Kang of the Course

7th Grader Dominates The Golf Course at Young Age

7th+grader+Luke+Kang+played+at+Twin+Rivers+golf+course+as+the+number+one+seed+against+The+Masters+Academy+on+the+7th+of+October.+Luke+is+one+of+the+youngest+players+and+top+performers+on+the+team.

7th grader Luke Kang played at Twin Rivers golf course as the number one seed against The Master’s Academy on the 7th of October. Luke is one of the youngest players and top performers on the team.

David Hull, Staff Writer

   As seventh grader Luke Kang lines up the putt for the win, he is calm and collected. Most athletes would be shaking and overwhelmed by the pressure, but Kang is confident that he can make the putt, having practiced it hundreds of times. 

   There’s a reason why Kang competes at such a high level as a seventh grader. Ever since he could walk, Kang loved to play golf and that love never faded. He’s put in the work and is now one of the top 11 players in the state for his age. Sophomore Mohil Kapadia played with Kang this year and got to see him consistently impress coaches and players.

   “He knows his capacity and he always wants to push it to the max,” Kapadia said.

    Kang’s first year on JV has allowed him to find much success as the number one seed for over half of the season. The team finished the season with an undefeated record of 11-0 and their success was largely accredited to Kang’s positive influence on his teammates. Golf coach Brandon Burmeister said that Kang has a great effect on his teammates’ morale and performance on the course.

   “He’s competitive about it, but he loves the game of golf,” Buremeister said.“He’s competitive with everybody else and that kind of lifts everybody else up as well.” 

   Mentality is one of the most important aspects of a player’s success in any sport. Kang practices at least four times a week and Burmeister said Kang loves to hype up his friends. The energy Kang brings to the course and his encouragement helps his teammates play better. His determination off the course and joy of playing helps him stay calm and consistent throughout matches.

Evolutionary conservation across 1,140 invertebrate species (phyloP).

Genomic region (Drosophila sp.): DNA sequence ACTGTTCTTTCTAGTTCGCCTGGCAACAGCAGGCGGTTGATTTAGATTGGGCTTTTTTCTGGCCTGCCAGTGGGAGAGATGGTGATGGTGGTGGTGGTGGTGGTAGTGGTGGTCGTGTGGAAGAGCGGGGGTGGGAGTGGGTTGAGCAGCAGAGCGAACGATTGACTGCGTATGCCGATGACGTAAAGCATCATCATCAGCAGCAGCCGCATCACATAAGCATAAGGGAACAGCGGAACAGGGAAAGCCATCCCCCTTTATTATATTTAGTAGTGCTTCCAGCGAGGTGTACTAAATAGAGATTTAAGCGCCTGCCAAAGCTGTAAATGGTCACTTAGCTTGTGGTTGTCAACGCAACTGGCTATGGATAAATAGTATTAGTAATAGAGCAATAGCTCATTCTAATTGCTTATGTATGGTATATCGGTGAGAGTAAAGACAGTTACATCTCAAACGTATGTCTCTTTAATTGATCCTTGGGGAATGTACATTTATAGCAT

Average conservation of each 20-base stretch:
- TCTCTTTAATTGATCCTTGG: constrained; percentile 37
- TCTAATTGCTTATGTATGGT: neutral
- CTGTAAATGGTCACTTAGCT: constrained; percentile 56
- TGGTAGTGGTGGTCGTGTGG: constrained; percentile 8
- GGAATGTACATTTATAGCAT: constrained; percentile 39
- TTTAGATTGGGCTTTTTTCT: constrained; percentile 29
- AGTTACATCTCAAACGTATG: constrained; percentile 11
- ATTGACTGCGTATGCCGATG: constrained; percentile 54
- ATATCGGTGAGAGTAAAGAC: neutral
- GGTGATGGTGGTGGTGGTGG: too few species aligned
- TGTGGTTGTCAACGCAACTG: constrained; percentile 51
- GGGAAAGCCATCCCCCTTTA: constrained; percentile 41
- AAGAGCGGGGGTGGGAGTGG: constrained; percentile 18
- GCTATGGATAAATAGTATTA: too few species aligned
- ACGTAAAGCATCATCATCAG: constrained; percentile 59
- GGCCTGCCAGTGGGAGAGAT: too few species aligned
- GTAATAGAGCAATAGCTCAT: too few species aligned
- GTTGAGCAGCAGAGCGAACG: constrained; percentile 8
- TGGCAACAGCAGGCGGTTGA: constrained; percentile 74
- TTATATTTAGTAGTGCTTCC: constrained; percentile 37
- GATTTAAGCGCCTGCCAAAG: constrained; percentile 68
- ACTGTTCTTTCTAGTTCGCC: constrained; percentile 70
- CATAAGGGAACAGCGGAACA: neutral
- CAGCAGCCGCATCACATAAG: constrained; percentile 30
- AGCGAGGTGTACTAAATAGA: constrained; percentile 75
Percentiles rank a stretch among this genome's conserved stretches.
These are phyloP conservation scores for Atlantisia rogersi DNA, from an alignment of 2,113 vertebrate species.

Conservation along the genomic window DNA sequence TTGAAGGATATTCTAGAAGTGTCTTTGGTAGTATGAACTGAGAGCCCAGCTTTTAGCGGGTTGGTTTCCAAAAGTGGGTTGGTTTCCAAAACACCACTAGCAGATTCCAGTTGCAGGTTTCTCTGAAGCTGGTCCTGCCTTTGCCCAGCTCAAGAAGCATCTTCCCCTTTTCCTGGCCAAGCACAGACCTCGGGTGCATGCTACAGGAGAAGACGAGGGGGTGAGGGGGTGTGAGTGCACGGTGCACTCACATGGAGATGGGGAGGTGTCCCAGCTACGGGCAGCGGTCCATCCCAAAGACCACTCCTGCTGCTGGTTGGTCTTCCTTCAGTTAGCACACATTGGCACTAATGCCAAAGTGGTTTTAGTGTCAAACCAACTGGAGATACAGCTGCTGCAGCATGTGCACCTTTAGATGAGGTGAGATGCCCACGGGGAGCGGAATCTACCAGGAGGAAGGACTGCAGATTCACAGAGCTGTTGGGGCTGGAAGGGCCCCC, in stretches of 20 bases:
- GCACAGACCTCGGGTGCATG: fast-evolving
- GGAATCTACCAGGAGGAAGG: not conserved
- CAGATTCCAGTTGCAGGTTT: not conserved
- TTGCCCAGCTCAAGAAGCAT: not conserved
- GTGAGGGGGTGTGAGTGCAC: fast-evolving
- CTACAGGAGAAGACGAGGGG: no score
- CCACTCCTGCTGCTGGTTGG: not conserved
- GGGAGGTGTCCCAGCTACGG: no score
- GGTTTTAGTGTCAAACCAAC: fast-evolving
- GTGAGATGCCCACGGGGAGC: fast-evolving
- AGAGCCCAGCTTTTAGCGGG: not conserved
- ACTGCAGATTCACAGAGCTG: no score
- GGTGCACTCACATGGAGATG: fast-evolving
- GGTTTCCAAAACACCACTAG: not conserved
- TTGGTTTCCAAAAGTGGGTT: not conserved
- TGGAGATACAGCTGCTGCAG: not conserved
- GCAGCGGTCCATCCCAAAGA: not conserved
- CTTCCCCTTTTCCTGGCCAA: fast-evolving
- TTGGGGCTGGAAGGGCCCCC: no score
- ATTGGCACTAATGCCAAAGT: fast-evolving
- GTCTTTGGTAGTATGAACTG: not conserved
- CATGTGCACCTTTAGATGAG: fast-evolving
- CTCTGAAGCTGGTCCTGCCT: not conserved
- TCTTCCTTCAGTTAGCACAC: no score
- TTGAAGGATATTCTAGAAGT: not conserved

“​​But you can know that no matter the circumstances he’s always on a roll and he’s always shooting around the same score,” Kapadia said.

   Kang often plays with golfers who are much older and larger than he is, but he doesn’t let their advantage deter him from performing his best.

   “In these tournaments, I play with seniors like I did a week ago,” Kang said. “So it’s a little stressful, but with the confidence I have I know I can do this.”

   Kang also plays in tournaments throughout the year with other highly skilled players his age. For the US Kids Golf Orlando Tour, Kang was ranked second in the winter season and third in the summer. The Trinity team has a lot of young talent including Kang, 6th grader Ty Bogey, and 8th grader Zevy Naft. Players like Kang and Bogey who started playing at a young age have developed their game much earlier than most players.

   “This has been a competitive passion since the time they were little,” Burmeister said. “So just having those extra years to hone their craft, their swings are at a different level than a lot of kids that are twice their age.”

   The future of Trinity Prep golf looks great according to Burmeister. The team has a lot of young talent that will only get better as they develop. After watching older students play, Kang is confident that he can be better than many of his opponents but also said he has a lot of room to grow. Most importantly, Kang has enjoyed his time on the team and is thankful for the support from players and coaches.

   “I think getting to be able to play golf is a great honor,” Kang said. “Especially getting to play with all the great guys on the team and on other teams.”